These knobbly tubers, a member of the sunflower family, are ideal scrubbed and roasted, peeled and added to soups or mixed with butter and mashed. They are ready for harvesting in autumn, but should be lifted before the weather turns wet. The tubers should be dried thoroughly before storing in trays. They are best grown in a sunny spot in well-drained, moisture-retentive soil which has been enriched with organic matter, but the plants will also tolerate heavy shade and dry situations, so can be grown where other crops won’t survive. Buy the tubers from the greengrocer or specialist supplier and plant in spring, each tuber 15cm deep and 60cm apart. They grow to around 3m high, so make sure they’re not going to cast shade on other nearby crops, but stake them and they can make an effective windbreak planted in rows. Once the plants are 30cm tall, pile up earth around the roots to secure them. If you don’t want to stake them late on, cut back any stems over 2m by about a third, although this may result in a lower yield. There will be plenty of foliage, but in summer the tubers swell and have developed by mid-autumn. When the stems die back in late autumn, cut back the plants to 15cm above the soil. If you are going to leave them in the ground, place a mulch of straw or newspaper over the plants to protect them. Good varieties include ‘Fuseau’ and ‘Stampede’.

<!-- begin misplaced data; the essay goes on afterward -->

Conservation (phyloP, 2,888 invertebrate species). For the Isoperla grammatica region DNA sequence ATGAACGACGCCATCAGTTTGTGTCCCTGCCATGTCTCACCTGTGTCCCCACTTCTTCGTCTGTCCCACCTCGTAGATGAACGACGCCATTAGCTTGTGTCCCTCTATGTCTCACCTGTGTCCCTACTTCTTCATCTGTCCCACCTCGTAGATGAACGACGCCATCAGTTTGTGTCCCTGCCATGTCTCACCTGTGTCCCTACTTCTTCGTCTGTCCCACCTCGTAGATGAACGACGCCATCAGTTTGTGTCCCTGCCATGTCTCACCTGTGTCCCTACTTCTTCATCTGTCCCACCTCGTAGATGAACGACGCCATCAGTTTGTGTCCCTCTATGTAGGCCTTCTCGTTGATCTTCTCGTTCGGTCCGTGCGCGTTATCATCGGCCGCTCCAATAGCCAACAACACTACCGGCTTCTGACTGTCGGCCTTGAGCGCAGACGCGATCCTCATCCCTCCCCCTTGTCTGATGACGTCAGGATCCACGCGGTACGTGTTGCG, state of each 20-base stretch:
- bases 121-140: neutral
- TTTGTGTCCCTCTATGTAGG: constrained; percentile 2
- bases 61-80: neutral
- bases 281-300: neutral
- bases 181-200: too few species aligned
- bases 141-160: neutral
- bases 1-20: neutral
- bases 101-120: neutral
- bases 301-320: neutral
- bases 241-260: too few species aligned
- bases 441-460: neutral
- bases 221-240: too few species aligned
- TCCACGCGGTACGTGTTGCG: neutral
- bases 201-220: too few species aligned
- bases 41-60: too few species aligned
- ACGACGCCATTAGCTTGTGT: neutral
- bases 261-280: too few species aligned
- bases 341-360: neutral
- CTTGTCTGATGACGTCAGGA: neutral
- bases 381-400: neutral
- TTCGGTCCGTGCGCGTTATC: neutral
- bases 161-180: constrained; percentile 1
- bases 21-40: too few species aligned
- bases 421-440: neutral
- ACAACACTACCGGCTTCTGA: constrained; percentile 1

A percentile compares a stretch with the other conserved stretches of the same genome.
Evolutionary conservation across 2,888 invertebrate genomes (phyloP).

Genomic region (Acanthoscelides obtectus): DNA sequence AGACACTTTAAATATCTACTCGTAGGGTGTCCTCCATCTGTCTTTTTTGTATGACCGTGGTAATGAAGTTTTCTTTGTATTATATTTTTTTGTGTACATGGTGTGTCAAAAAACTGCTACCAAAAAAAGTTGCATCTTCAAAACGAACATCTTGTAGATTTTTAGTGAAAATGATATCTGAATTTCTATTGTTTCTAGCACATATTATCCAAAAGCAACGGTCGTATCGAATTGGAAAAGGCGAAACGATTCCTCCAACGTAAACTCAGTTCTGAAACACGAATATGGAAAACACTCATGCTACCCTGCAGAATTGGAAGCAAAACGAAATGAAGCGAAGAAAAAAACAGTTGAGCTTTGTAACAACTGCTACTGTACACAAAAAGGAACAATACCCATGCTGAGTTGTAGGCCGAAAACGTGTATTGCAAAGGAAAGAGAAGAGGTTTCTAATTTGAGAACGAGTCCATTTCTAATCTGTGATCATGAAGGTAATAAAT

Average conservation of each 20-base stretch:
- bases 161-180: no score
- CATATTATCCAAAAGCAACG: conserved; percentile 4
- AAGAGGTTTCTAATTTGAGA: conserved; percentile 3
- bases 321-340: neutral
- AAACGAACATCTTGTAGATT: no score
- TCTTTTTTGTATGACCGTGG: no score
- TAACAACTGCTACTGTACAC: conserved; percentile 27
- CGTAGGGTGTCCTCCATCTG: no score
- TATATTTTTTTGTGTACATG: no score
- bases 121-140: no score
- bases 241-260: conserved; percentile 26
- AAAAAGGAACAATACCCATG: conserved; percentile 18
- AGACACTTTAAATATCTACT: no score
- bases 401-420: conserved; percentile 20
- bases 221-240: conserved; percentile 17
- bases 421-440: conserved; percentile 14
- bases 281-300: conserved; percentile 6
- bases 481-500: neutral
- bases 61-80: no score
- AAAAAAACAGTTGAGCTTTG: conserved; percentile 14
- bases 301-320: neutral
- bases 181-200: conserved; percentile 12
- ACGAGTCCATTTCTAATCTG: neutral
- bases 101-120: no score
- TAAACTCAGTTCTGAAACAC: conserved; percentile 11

What to do this week
Keep tidying borders, clearing weeds, cutting down perennials and raking leaves from the area.
Cut back tall shrubs including lavatera and Buddleia davidii if they have become overgrown and straggly.
Create new strawberry beds and plant young plants raised from this year’s runners.
Finish picking maincrop apples including varieties such as ‘Spartan’ and ‘Sunset’.
Dig up a few roots of outdoor herbs such as parsley and mint, transplant into a small pot of compost, water in and stand on a bright kitchen window sill, to give you fresh herbs in the cooler months.
Continue to dig over ground in the kitchen garden after you have harvested vegetables, breaking up the soil and exposing it to winter weather conditions which will break it down and help make good planting beds in spring.
Prune late-flowering climbing roses and repeat-flowering old-fashioned roses.
Dig up witloof chicory and force it if required.
Pick the last of the runner beans and if they are not too big, blanch and freeze them.
Leave the roots of runner beans in the ground after you have harvested the last of them and cut them down, as the roots return valuable nitrogen to the soil.
Finish planting spring bedding before the soil cools too much.